Lucy is a writer from Manchester who writes for the theatre, internet and whatever other medium she can blag her way into. Her work has been performed at The Bunker Theatre (London), The Kings Head Theatre (London), The Royal Exchange Studio (Manchester) as well as having had two critically acclaimed runs at the Edinburgh Fringe Festival. Her last play ‘Glitter Punch’ was shortlisted for the Bolton Octagon Top 5 Season and she was recently awarded a place on the Soho Theatre Young Writers Lab to develop a new piece for early 2018.
Lucy has had OCD since childhood. To manage the anxiety disorder, she takes SSRI medication, attends CBT therapy and does her best to maintain a healthy and balanced life style. This is all working wonderfully and the OCD is currently under control meaning she can do lots of fun things like order pizza, have a “normal” person job and enjoy lovely, healthy relationships.
Lucy is currently developing a new play called ‘Weird’ which is all about OCD.
It Gets Better… The Road to Recovery
Ten years ago, if I would have imagined what my life would be like when I was in my mid-twenties, it would probably have looked like a cross between a particularly optimistic episode of Friends, and an advert for tampons (you know the ones where the subject of the advert is like a feisty and fearless young woman who laughs a lot and can take on any of life’s challenges with merely a smile and a super absorbent vagina pad?) I’d be married, most probably to Dougie Pointer (the incredibly attractive bass player of pop rock band McFly, for all you non-nineties kids out there) and I’d, of course, have amazing hair.
What I did not imagine for myself, when looking into my bright, shiny future all those years ago is that I would be 24 and living with my parents, my relationship on the brink because I had grown too fearful to let my boyfriend ever touch me, and disallowed to drive because I was too heavily medicated.
When I was officially diagnosed with Obsessive Compulsive Disorder (OCD) earlier this year, the diagnosis was a relief for everyone involved. “Surely not?!” I hear you cry, “Surely being diagnosed with a chronic illness would be most people’s idea of hell?” Don’t get me wrong, this is not an ideal situation, I’m not running through the fields of wheat singing celebratory songs and dancing in gingham, as if my life is some jaunty adolescent film with every promise of a happy ending. BUT, the idea that there was a reason as to why I’d been troubled with intrusive and scary thoughts all my life, that there were other people, other families going through similar experiences and that hallelujah, there was some sort of tangible way to manage the illness, was the best news I’d had in a while. Even better than the time I found out they were making Pitch Perfect 3. Which for the record, was also a phenomenal day.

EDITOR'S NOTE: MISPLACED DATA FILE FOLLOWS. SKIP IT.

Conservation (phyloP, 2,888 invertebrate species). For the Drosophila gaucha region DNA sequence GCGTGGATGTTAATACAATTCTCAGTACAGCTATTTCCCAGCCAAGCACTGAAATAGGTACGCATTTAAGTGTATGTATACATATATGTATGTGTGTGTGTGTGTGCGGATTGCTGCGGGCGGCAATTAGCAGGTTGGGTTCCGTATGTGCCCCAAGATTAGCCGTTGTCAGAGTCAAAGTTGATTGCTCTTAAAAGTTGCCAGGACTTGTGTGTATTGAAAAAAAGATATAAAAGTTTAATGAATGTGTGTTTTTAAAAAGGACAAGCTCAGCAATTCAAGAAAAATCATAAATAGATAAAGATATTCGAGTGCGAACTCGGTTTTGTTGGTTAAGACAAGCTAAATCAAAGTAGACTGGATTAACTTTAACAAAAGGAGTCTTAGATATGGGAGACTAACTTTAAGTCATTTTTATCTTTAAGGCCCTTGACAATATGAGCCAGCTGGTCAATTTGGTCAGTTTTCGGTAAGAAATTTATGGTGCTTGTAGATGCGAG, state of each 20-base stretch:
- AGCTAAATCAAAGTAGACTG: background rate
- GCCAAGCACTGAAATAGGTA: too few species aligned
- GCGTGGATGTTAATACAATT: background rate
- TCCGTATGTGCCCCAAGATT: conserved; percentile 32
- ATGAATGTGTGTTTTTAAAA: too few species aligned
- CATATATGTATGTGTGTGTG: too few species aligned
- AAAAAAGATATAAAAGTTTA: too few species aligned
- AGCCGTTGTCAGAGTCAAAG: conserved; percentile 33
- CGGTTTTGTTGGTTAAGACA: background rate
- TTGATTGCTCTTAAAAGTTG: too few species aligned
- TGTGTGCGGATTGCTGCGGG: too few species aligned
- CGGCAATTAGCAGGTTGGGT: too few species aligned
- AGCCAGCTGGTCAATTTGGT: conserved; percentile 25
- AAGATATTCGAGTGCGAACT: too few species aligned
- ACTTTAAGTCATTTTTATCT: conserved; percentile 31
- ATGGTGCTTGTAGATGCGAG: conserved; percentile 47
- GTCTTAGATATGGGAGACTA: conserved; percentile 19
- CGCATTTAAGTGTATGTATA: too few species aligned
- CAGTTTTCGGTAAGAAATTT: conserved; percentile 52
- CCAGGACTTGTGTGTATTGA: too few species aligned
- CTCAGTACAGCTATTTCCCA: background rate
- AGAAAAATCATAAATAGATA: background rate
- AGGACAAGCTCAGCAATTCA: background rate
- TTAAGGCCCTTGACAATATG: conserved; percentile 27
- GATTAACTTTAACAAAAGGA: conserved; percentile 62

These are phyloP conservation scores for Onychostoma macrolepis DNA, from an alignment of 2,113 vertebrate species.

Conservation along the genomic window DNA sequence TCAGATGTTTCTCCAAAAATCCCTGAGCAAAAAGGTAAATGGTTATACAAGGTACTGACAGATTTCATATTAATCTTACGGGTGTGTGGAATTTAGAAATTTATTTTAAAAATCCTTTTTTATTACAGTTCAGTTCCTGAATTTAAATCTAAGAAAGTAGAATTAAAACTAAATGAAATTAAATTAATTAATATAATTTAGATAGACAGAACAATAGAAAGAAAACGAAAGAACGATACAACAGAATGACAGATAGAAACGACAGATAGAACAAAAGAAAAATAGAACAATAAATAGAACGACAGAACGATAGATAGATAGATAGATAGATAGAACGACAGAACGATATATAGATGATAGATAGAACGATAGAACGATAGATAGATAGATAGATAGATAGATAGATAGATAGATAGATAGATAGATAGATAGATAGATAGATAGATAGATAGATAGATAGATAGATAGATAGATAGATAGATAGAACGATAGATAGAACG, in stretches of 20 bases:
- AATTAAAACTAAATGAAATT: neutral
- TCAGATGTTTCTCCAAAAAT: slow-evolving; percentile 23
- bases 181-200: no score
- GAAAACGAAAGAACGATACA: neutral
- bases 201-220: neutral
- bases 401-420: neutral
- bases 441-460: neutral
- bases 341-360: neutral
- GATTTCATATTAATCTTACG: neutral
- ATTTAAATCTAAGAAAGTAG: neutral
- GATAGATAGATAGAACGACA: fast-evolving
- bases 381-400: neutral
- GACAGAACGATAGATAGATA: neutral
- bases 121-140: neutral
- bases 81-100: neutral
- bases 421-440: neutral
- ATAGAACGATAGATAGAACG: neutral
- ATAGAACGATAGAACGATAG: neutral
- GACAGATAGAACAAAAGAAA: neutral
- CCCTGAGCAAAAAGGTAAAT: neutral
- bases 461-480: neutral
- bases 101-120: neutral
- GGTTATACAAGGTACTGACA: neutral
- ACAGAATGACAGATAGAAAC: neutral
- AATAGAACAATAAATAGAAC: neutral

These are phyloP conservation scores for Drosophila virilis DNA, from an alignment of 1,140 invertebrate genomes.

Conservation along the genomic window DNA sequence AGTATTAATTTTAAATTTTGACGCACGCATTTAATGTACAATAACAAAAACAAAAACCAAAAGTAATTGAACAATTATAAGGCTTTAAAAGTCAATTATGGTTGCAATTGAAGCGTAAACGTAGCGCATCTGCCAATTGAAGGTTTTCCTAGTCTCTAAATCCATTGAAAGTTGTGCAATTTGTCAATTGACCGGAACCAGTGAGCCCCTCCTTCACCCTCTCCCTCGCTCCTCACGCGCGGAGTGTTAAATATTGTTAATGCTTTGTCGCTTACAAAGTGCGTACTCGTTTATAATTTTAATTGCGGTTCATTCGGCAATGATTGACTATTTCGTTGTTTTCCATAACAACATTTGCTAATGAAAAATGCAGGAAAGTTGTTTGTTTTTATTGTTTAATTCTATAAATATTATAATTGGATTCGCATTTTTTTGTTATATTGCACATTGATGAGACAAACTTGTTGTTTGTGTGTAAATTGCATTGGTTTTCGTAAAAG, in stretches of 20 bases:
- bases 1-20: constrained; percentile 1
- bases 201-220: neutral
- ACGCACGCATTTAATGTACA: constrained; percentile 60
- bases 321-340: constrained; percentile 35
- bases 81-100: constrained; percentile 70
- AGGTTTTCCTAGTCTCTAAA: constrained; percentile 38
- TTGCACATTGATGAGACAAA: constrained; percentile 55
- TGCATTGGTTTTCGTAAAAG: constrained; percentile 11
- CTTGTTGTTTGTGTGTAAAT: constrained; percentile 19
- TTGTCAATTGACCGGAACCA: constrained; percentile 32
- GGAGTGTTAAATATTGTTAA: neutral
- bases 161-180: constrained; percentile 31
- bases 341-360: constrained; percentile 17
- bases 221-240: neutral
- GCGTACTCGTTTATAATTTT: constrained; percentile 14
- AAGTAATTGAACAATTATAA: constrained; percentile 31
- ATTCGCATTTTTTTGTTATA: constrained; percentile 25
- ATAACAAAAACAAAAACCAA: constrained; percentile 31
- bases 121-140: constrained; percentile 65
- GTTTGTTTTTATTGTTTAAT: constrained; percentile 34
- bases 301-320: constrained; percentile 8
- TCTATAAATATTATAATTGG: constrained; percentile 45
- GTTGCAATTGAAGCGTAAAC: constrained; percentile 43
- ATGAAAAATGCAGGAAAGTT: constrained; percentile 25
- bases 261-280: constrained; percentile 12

OCD can be an illness which sufferers have, to some degree, all of their lives. For me, it can become worse during times of stress, tiredness or lifestyle change and although there are many ways to manage the illness and live a happy and healthy life, when the OCD bully is bad, he is really, really bad. He will floor you. He will conjure up all of your greatest fears and convince you of their reality. He will take the worst things that you think of yourself and blow them up so that you can’t see any way out of his damning character assassination. He will torment you and your family 24/7.
APOLOGIES the article appears to have briefly taken a bleak turn, please take a ten second break from reading this to picture some dancing unicorns doing a poo made out of glitter and frolicking together in a golden field. Done? Okay great, back to it.
And so, in order to properly start recovery, I did what every self-respecting adult would do, I moved back into my childhood bedroom at my parents’ house. Complete with painted pink walls and shelf of teddy bears.
Here comes the vaguely happy resolution that you were surely hoping for!
Over the next few months at home, with the help of my parents’ and a lovely, homely looking CBT therapist, I was able to not only ride out the storm of anxiety that came with switching to an appropriate medication but also to start to deal with the worries, doubts and intense fears that an OCD sufferer has to deal with on a day to day basis. I was, and still am, recovering.
OCD will not bully you and your family forever, and my story is living proof. Recovery is possible, and what’s more, maintaining recovery is also possible. I am now living in my own flat (my parents are still celebrating) with an actual grown up job (okay I am a writer working from home but still) and I may not be married to Dougie Pointer YET but I do have a very lovely boyfriend who has stuck with me throughout my diagnosis and recovery and somehow seems to want to be with me forever. I was surprised too.
OCD is a part of me but it is not the sum of me. And as long as I manage to keep it that way then I am happy and will continue in my pursuit of trying to convince noughties boyband members to marry me. If you’re out there Dougie, call me.
For more from Lucy, you can find her on the internet:
Lucy is represented by Janet Fillingham Associates, for writing enquiries contact firstname.lastname@example.org